|This article needs additional citations for verification. (March 2007)|
June/July 2009 issue of Outdoor Life featuring the magazine's redesign.
|Editor||Todd W. Smith|
|First issue||January 1898|
Outdoor Life is an outdoors magazine about hunting, fishing, survival and camping. It is a sister magazine of Field & Stream. Together with Sports Afield, they are considered the Big Three of American outdoor publishing. Outdoor Life launched in Denver, Colorado in January 1898. Founder and Editor-in-Chief (1898-1929), J.A. McGuire, intended Outdoor Life to be a magazine for sportsmen, written by sportsmen, covering all aspects of the outdoor arena.
The first issue covered topics including a moose hunt in Alaska and advice about Native Americans. Some of the original sections were titled, "Photography", "Trap and Target" and "In the Game and Field".
Outdoor Life was an innovative publication. In 1903, the first photograph was printed on the cover in black and white. A short time later, in 1906 the first color cover appeared on the magazine.
In 1934 Outdoor Life moved from its original location in Denver to New York City, where it remains today. For many years, Outdoor Life was owned by the Popular Science Publishing Company, which was purchased by Times Mirror in 1967. Time Inc. bought the Times Mirror magazines in 2001. In 2007, Time Warner sold Outdoor Life and several other publications to Bonnier Corporation, which owns the magazine today.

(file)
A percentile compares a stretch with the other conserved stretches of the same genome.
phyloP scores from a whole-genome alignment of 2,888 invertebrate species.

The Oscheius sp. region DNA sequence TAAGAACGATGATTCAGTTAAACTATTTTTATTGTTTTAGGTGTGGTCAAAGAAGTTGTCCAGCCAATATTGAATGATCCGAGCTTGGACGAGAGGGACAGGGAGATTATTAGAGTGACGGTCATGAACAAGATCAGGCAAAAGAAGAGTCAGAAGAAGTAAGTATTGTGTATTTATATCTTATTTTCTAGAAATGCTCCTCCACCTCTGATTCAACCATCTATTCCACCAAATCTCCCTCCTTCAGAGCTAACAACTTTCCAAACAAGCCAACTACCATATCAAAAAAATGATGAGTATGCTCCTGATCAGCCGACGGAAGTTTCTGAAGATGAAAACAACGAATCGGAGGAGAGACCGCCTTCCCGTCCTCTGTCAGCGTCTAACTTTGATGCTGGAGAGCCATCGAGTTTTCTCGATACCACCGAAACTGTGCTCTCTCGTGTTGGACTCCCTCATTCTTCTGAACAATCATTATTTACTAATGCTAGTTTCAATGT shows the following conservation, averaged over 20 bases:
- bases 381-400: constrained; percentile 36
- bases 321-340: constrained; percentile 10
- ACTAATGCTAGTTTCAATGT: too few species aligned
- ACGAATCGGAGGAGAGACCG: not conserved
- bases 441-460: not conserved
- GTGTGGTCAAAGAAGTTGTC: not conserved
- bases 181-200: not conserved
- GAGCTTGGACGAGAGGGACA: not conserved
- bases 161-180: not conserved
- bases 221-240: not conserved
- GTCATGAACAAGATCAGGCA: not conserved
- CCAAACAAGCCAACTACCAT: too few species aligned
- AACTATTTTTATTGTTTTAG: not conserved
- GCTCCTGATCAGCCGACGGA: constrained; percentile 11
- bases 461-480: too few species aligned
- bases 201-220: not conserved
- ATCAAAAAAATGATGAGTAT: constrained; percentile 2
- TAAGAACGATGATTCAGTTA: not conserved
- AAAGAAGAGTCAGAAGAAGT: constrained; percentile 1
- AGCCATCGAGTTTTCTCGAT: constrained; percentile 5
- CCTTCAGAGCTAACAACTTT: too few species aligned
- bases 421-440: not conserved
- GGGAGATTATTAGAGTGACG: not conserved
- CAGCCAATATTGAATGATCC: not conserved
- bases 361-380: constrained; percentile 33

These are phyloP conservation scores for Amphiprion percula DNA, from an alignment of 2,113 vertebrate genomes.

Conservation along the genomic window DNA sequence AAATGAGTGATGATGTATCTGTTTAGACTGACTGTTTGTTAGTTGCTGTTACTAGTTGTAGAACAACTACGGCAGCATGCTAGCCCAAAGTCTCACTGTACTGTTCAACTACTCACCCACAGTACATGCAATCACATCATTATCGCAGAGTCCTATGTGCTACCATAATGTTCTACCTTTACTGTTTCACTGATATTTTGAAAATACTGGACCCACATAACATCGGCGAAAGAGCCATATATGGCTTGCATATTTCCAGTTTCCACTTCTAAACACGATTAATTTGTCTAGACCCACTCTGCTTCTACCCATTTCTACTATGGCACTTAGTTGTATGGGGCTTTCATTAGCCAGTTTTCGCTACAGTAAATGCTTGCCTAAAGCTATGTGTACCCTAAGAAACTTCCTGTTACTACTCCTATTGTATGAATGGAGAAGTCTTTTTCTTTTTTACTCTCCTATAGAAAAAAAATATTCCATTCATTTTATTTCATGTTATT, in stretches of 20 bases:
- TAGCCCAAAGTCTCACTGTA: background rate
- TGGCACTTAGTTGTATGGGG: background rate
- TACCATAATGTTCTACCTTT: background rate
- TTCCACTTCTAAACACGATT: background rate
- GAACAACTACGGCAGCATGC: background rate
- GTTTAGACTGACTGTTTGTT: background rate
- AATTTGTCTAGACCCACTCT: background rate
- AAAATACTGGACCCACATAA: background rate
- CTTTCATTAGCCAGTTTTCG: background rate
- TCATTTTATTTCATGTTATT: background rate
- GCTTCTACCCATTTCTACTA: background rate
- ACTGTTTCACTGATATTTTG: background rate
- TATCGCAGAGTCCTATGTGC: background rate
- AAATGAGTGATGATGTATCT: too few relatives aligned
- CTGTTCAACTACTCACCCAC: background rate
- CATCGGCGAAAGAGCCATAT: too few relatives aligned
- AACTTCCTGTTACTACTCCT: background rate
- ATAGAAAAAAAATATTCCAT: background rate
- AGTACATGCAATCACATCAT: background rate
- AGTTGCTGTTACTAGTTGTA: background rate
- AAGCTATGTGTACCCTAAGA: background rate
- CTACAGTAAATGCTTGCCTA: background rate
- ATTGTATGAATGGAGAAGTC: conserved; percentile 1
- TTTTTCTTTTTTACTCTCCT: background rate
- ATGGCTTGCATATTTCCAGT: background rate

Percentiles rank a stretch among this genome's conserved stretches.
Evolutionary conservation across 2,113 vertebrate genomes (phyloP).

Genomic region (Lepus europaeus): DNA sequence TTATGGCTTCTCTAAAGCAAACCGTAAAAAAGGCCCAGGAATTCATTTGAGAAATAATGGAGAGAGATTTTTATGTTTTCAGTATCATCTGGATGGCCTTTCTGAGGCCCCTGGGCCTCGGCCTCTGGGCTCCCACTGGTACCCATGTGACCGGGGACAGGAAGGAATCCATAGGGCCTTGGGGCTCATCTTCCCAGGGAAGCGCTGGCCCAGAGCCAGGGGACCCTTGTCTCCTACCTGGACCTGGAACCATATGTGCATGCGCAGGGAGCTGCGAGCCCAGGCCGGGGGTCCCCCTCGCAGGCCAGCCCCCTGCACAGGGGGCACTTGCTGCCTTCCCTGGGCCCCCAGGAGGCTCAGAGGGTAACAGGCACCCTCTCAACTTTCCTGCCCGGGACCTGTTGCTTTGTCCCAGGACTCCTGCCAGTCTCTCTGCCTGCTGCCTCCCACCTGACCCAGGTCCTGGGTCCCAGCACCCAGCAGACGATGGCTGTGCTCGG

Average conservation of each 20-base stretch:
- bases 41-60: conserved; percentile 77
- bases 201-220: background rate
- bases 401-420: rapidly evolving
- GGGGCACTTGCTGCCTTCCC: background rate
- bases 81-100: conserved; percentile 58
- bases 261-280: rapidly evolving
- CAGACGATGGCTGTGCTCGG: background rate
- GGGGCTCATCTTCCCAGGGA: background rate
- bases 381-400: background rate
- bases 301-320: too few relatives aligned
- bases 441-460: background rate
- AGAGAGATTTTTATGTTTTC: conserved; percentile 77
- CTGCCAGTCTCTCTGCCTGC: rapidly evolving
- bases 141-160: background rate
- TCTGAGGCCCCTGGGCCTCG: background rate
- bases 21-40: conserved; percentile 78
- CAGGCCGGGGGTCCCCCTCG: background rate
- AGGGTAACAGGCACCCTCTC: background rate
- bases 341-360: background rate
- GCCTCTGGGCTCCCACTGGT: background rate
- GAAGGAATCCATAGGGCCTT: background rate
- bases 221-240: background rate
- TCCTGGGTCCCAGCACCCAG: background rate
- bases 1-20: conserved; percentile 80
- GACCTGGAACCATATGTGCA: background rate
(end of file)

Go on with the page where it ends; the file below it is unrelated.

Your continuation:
Outdoor Life's editorial coverage followed its audience's interests in new developments, such as aviation, motor vehicles and boating. However, it stayed true to its original focus: the outdoorsman. Over the years, many notable people have contributed to the magazine. Ernest Hemingway was accompanied by an Outdoor Life writer on a marlin fishing trip to Cuba in 1935; Zane Grey, a well-known adventure writer and big game fisherman was a frequent contributor between 1918 and 1932; former President Teddy Roosevelt contributed from 1901to 1904. Other famous contributors include Amelia Earhart, Clark Gable, and Babe Ruth.
Other media and awards
The magazine licensed their title to the Outdoor Life Network cable channel from its 1996 launch until 2006, when the network dramatically de-emphasized programs about fishing and hunting, and changed their name to Versus. The Outdoor Life Network name was retained on the Canadian version of the channel.
The Outdoor Life Conservation Award was first given in 1923 to those who “accomplish the greatest good for the sportsmen’s cause in the United States,” said founder J.A. McGuire. Jimmy Carter is the most famous recipient. There is also an Outdoor Life Conservation Pledge. It was established in 1946 and then revised in 1993. It has been taken by thousands of people including Harry Truman and Al Gore and it runs on the letters page of every issue of the magazine. The pledge reads: “I pledge to protect and conserve the natural resources of America. I promise to educate future generations so they may become caretakers of our water, air, land and wildlife.”
The editorial content of the magazine has been critical of PETA and other Animal Rights groups, and anti-hunting groups.